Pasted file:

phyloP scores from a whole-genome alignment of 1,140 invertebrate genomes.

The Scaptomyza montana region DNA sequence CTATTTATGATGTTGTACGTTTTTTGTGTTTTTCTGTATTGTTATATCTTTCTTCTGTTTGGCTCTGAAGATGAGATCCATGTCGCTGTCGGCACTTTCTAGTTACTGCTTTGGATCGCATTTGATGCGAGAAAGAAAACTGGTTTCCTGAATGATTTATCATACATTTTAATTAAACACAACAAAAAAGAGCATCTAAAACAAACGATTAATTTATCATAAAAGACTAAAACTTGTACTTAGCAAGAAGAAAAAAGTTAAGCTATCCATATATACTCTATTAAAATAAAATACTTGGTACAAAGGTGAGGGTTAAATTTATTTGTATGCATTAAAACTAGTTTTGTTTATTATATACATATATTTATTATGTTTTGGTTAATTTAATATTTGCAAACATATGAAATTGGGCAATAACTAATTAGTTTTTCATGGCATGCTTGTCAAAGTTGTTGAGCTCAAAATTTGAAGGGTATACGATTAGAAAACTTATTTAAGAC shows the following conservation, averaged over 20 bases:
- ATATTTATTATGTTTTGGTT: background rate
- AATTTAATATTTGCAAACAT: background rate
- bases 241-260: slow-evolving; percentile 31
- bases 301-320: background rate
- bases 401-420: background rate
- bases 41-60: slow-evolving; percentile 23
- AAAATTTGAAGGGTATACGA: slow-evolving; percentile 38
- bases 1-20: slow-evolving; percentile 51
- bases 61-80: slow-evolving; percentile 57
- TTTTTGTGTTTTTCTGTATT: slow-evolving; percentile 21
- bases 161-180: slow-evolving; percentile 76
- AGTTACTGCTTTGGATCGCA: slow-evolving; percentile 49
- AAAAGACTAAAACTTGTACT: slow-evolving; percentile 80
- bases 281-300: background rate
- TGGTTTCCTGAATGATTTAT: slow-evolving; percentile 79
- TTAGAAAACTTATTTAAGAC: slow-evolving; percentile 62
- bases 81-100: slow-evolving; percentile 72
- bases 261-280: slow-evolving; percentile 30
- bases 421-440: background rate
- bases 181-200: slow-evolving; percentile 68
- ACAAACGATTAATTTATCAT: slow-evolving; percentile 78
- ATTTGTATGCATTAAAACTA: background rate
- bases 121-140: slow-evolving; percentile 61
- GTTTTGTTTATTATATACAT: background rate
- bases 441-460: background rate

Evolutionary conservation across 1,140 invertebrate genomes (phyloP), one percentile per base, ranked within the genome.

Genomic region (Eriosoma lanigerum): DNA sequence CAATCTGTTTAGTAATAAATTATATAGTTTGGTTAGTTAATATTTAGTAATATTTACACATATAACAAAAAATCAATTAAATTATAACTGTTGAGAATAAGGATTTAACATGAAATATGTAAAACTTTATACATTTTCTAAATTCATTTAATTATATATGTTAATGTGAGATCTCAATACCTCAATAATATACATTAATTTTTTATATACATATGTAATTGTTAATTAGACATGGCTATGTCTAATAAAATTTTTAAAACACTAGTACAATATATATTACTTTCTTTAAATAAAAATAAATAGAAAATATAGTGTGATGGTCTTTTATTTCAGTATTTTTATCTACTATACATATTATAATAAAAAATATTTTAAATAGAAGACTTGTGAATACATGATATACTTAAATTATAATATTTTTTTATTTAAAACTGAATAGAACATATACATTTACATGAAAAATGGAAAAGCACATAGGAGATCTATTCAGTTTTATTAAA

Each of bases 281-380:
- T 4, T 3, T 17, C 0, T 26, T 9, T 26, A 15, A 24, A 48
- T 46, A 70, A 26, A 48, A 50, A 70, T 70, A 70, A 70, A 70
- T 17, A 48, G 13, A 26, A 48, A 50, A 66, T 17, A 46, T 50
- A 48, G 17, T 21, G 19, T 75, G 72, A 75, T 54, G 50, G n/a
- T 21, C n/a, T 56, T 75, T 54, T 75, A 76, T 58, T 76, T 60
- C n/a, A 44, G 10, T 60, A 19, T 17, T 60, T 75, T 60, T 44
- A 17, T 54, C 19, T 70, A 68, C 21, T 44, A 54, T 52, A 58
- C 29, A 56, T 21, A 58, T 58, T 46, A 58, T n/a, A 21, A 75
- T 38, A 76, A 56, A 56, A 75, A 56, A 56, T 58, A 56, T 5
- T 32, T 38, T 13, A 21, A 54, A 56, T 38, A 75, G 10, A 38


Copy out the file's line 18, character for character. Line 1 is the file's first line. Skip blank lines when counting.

- TTAGAAAACTTATTTAAGAC: slow-evolving; percentile 62